On Friday, September 9, European economy ministers are meeting to jointly seek a European way out of high electricity prices. The meeting was called by the Czech Minister of Economy and Industry, Jozef Síkela. It is not entirely clear why the search for a European path should take precedence over the search for a national path, when some EU governments have already found their own way out, or are in the process of finding it.
At Salon Echa, we are looking for solutions with the prime minister’s advisor Jakub Kajzlera well-known lawyer Radek Pokorný and finally with Ivan Novesky. The former first vice-chairman of the Energy Regulatory Office was one of the speakers at Saturday’s demonstration on Wenceslas Square, and since last year he has been bombarding the Czech government with proposals to solve the energy crisis with several energy colleagues.
Why did the so-called European solution to electricity prices take precedence over the national one two weeks ago? What is the real justification for this?
Kayzler: It’s not either or. We work in two directions. A pan-European direction that we must look for as the state presiding over the European Council. Here we feel the need to reach a European consensus, which does not have to correspond in everything to the ideas of the Czech Republic. Let’s say that in the Czech Republic we cap electricity prices for end consumers at, say, 200 euros per megawatt hour. It may be that the European ceiling would be higher, that the measures taken – separating the prices of electricity produced from gas from other sources, capping the prices of gas that is burned in power plants – may reduce the price, but not enough from the point of view of our industry and our households. Therefore, a compatible national solution is still being sought, which would either complement the European one or replace it if no European solution can be found.
What is the shape of the Czech solution to electricity prices?
What does the so-called Blažk proposal look like and what are its weak points according to the working group of the government office?
Can the Czech Republic withdraw from the system of emission allowances?
Will the Czech Republic go the so-called Slovak way with electricity prices?
Novesky: Our group Energy is not a luxury good since the beginning of the year, since Fial’s government has been in power, it has been promoting a solution that the Slovaks eventually took up and which proved very useful for them: the government of the Slovak Republic approved a bill in the spring that would tax 50 percent of electricity from nuclear power plants every month. On that account, Slovenská elektrárna, similar to ČEZ, in which the Slovak government has only 30 percent, agreed on a price cap within just three weeks. They capped the price for households at 62 euros per megawatt hour. It is a solution based on the principle of voluntariness, because each of the participants calculates that it is worthwhile for them to cap their electricity at a certain value and not have the financial office on their backs every month, which could otherwise literally bone them.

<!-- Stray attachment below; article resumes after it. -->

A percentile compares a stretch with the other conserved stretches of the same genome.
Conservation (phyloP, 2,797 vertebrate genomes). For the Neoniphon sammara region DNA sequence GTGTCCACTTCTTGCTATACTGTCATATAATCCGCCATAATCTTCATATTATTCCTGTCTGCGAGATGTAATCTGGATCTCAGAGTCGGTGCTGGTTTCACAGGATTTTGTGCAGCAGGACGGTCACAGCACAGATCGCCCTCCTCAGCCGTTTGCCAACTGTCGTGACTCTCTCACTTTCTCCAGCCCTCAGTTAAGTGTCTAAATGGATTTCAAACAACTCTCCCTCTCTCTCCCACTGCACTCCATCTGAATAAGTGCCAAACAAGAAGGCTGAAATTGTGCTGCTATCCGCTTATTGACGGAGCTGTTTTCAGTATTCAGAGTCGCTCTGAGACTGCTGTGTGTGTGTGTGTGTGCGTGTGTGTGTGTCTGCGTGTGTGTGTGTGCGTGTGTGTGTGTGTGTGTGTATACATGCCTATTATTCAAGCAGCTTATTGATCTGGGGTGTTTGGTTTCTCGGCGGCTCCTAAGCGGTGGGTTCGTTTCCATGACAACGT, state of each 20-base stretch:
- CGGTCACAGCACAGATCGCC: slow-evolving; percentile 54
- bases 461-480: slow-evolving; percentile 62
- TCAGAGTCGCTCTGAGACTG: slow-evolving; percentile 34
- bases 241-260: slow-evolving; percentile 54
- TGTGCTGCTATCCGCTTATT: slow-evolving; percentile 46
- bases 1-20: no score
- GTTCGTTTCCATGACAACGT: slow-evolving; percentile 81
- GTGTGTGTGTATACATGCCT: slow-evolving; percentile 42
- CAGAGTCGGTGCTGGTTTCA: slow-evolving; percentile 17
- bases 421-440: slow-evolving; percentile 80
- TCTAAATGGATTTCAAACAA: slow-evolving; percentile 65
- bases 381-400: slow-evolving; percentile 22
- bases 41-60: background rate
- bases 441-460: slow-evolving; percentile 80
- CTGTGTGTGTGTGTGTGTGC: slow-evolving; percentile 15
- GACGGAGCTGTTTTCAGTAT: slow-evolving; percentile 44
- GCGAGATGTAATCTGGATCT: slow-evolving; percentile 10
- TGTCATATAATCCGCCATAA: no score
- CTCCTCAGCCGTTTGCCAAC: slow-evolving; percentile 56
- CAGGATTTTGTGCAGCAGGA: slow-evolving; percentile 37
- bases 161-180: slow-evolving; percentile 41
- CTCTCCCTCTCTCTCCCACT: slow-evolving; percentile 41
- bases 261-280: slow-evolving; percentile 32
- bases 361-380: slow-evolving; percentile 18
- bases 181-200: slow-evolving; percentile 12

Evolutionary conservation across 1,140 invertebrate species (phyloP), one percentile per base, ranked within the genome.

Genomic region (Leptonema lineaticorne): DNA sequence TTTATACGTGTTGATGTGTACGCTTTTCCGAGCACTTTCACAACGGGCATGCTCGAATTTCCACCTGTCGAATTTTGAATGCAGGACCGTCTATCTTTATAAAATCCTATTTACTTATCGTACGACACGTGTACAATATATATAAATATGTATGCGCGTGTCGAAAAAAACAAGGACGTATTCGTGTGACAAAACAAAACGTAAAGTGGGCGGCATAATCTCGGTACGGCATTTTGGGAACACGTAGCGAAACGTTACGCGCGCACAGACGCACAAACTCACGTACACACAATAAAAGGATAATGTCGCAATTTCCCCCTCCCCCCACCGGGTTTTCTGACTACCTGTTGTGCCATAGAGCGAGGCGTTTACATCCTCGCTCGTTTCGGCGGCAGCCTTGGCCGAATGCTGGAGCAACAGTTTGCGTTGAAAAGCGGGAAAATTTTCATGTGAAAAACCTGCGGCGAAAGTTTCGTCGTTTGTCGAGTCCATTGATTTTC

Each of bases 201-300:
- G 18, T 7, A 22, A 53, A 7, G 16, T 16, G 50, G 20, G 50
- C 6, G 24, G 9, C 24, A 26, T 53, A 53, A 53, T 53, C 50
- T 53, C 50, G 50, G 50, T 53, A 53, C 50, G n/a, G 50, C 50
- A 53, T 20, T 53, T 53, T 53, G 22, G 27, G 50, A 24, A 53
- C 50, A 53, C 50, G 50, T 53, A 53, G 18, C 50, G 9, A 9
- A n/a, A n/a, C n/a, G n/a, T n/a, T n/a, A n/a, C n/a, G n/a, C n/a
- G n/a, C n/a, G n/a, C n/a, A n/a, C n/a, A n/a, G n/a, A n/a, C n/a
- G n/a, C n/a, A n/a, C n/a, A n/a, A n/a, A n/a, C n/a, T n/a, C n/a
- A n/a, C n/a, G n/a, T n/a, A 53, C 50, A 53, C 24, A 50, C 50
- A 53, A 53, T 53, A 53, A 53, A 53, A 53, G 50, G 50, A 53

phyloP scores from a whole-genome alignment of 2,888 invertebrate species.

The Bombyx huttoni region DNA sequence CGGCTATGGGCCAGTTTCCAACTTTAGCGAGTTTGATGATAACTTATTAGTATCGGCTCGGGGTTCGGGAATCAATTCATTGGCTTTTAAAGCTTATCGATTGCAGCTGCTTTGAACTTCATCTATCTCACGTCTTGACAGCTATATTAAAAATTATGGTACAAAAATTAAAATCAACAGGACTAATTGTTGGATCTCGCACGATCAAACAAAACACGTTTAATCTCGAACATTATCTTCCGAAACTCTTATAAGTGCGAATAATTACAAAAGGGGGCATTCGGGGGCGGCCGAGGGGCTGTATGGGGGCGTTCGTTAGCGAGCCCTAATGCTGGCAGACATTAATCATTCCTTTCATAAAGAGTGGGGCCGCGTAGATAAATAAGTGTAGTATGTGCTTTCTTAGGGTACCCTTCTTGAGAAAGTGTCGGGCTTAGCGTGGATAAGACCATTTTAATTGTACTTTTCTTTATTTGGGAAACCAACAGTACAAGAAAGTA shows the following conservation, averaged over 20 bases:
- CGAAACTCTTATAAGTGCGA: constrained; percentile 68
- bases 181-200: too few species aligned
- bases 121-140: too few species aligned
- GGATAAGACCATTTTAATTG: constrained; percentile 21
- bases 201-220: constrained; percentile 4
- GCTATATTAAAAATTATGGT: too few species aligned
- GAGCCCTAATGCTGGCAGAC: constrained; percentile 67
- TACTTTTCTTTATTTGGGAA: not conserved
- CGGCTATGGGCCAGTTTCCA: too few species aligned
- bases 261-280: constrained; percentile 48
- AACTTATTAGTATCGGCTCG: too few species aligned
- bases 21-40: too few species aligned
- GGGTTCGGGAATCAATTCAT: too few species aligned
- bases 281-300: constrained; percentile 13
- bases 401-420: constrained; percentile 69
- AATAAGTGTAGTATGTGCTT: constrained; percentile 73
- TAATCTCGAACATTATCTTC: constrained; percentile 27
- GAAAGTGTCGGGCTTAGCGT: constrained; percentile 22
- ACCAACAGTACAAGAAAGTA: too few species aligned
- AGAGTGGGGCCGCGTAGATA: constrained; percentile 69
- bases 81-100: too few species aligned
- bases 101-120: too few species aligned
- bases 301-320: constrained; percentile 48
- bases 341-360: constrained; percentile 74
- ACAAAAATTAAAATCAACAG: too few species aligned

Humble: It was certainly not voluntary in Slovakia. It was under pressure. And, Ivan, believe me that when international arbitrations finally come, these questions will be dealt with in great detail. If Slovenské elektrárny has three minority shareholders and they have promised with a handshake that they will not question the electricity ceiling, ok that can change too. If I point a gun at you and tell you to sign something, it is under duress and then the signature may not be valid.
Novesky: You asked about reasonable profit. The Slovakian route applied in our country would mean for ČEZ that, even after taxation, it would retain 100, perhaps even 300 percent of the profit. A reasonable profit in my opinion. I understand that they have to invest, but you can’t justify 6000 percent profit from nuclear electricity.
Couldn’t CEZ be relieved by canceling investments in renewable sources and concentrating on the maintenance of traditional ones?
Humble: I am a lawyer and I cannot discuss what CEZ should do, because it is a client. But what 6000 percent profit? If ČEZ has sold most of the electricity for next year, the average price of these long-term contracts will be estimated at 110, 120 euros. It’s nonsense, the numbers flying around here. The extreme of the last weeks was due to those high deposits, due to which few sellers went to the exchange.
Novesky: Well, that is exactly the reason why our group claims that we must have Czech electricity here at Czech prices. For two years, we have been warning that as energy sources are limited, the stock market ceases to function. The Germans cut resources as part of their Energiewende, which is the beginning of our problems today. The French now had their nuclear reactors shut down, they are hastily putting them back into operation, who knows how it will all turn out for them. But without an offer, the stock market loses its meaning, i.e. the prices on it start to fly unacceptably. That is why we say that CEZ should sell on the stock exchange, but only what is not consumed in the Czech Republic.
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